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Wes Payne

Host of TechSNAP


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Recent episodes featuring Wes Payne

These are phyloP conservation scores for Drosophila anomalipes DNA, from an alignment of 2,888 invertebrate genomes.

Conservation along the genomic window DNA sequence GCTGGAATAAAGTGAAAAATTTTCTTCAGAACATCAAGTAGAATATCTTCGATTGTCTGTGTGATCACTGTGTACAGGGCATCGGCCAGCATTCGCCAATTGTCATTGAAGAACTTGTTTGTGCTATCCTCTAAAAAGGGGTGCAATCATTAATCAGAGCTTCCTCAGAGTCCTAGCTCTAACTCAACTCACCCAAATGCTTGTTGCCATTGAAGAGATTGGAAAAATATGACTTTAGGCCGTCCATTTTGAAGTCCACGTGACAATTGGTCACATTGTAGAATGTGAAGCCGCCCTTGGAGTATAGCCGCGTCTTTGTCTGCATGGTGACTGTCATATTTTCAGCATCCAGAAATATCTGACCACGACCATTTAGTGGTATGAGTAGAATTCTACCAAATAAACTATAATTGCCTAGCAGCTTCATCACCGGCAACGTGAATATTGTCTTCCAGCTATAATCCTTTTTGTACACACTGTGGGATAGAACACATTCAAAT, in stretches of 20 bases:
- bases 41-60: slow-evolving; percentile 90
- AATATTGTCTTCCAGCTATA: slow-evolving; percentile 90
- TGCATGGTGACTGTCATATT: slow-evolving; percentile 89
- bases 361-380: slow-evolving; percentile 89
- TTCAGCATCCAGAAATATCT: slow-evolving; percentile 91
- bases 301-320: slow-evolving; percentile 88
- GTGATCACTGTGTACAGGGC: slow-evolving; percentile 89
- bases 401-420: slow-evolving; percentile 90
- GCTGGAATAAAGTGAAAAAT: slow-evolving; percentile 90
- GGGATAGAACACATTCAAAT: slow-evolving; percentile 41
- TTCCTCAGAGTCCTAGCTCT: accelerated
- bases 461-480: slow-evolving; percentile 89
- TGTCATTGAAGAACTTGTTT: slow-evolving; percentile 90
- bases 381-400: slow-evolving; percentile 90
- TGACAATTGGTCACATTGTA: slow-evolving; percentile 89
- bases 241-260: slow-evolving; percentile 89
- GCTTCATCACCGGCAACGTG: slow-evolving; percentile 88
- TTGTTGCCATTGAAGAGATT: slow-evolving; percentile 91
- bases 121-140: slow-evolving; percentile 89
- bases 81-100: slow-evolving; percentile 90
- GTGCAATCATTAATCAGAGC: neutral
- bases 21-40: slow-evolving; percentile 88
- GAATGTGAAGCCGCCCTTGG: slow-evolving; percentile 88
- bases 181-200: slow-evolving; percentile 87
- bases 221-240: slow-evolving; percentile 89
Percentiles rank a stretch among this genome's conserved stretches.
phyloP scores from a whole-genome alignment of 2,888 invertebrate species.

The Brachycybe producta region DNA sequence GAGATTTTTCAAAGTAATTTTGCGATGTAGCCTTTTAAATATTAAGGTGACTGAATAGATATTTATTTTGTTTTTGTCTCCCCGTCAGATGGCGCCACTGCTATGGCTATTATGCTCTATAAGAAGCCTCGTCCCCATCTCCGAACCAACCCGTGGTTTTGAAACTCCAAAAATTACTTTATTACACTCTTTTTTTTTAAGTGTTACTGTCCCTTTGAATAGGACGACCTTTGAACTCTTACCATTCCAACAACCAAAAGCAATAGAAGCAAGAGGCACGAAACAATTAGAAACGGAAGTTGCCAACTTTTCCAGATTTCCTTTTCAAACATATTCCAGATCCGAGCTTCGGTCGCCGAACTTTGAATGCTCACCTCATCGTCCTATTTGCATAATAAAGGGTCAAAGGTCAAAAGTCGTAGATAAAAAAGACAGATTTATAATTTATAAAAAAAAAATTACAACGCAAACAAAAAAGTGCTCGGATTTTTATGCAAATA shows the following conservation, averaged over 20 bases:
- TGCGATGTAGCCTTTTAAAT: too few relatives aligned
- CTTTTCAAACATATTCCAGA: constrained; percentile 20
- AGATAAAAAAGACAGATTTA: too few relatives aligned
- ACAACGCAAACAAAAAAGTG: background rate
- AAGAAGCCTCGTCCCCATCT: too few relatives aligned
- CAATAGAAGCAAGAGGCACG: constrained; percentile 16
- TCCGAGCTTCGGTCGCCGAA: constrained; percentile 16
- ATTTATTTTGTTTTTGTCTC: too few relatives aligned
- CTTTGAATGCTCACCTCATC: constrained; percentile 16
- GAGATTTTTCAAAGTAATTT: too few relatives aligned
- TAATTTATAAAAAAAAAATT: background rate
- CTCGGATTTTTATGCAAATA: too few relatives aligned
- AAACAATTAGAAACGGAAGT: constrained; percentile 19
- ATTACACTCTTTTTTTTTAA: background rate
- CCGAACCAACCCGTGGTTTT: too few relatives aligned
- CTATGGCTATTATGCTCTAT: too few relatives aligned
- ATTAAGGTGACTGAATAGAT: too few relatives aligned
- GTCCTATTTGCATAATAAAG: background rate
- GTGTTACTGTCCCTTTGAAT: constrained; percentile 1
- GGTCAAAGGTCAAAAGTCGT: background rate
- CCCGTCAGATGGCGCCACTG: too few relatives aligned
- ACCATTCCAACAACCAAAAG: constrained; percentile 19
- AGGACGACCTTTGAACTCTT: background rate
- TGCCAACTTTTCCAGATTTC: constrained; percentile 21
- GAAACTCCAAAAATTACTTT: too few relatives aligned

411: Mobile Security Mistakes